Undoubtedly, we are in a time of great change…more than many believe. I thought I would take some time to write about what happens when what we believed to be true is challenged. There is the initial shock and then the processing of that truth.
What is truth?
Truth is being in accord with fact or reality. The truth we believe helps shape our reality. It is opposite of falsehood or lies.
Our truths are based upon our values, our experiences, and external influences (such as media). According to Nick Burton, MD, “a thing is more likely to be true if it fits comfortably into a large and coherent system of belief…truth is an attitude, a way of being in the world.”
When we are confronted with a lie or truth that conflicts of what we believe to be truth it can cause ‘emotional shock’?
What is emotional shock? It is your mind and body’s way of processing difficult experiences and it will take time to get through it.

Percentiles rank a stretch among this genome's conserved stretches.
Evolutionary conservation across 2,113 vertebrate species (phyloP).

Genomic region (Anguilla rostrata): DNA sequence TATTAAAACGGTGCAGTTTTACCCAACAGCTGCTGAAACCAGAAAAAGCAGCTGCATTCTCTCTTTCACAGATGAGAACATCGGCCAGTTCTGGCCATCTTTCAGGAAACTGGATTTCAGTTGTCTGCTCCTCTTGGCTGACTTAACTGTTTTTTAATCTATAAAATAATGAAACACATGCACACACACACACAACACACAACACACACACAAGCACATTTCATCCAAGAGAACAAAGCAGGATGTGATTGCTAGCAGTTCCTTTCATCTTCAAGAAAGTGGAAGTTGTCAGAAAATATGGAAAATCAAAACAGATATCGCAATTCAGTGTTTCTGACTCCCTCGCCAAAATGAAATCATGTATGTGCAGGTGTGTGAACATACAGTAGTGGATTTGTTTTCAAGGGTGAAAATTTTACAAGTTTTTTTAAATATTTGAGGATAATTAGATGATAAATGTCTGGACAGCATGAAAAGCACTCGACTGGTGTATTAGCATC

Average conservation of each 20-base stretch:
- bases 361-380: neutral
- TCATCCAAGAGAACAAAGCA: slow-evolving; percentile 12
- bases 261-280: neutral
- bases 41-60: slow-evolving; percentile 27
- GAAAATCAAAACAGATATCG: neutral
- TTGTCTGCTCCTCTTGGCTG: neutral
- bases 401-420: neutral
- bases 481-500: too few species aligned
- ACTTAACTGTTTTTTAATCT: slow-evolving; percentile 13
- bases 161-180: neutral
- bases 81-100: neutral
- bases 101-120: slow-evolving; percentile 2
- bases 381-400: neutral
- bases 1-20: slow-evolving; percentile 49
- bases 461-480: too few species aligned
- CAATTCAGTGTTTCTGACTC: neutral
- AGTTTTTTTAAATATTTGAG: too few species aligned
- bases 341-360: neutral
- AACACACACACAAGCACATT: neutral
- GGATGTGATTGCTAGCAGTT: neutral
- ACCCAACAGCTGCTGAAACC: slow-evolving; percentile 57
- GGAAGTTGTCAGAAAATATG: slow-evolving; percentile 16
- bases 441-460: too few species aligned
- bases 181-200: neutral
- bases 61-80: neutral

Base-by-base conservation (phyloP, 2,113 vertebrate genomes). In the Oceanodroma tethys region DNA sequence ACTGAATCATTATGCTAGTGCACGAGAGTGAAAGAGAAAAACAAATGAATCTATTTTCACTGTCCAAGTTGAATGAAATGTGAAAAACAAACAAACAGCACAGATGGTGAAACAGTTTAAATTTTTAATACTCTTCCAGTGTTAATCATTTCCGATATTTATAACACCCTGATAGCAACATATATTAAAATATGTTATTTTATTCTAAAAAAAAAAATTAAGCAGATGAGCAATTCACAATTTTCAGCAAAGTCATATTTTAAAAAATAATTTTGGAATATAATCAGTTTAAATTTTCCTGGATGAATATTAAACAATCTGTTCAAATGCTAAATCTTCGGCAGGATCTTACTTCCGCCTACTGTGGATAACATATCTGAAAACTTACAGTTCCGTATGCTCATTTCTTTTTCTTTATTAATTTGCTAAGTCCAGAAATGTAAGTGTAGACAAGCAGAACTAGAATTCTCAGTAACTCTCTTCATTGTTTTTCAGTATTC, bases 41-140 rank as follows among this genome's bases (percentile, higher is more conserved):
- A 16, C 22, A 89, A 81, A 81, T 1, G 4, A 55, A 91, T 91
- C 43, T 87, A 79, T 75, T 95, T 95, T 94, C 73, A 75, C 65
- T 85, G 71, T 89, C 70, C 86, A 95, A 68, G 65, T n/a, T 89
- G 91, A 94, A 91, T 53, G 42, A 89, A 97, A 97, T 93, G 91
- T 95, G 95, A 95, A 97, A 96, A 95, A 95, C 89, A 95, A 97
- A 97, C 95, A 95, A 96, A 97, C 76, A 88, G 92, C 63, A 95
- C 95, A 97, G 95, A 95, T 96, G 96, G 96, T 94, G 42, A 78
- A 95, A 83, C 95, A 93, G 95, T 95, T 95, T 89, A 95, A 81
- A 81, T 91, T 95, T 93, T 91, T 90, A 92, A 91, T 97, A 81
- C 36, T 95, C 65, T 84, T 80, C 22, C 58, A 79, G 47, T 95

As the NHS says in their guide “Understanding Reactions to Traumatic Events’,
After experiencing or witnessing a frightening or traumatic event it is common for people to experience strong physical feelings and emotions and/or to find that they are behaving differently. This may happen straight away or for some people it may be several weeks or months later that reactions occur. These are normal and for the majority of people they start to fade and settle down within a few months.”
One should seek a professional help if you noticed the following:
1. You feel afraid.
2. You cannot think straight.
3. You are experiencing physical side effects.
4. You feel strangely exhausted.
5. You are all over the place with your thoughts.
6. You feel like and are acting like some else entirely.
7. Things just seem, well…pointless.
8. You may be experiencing physical symptoms (such as anxiety, heart palpations, etc.)
Most importantly, you need to be gentle with yourself.
Rather than love, than money, than fame, give me truth. –Thoreau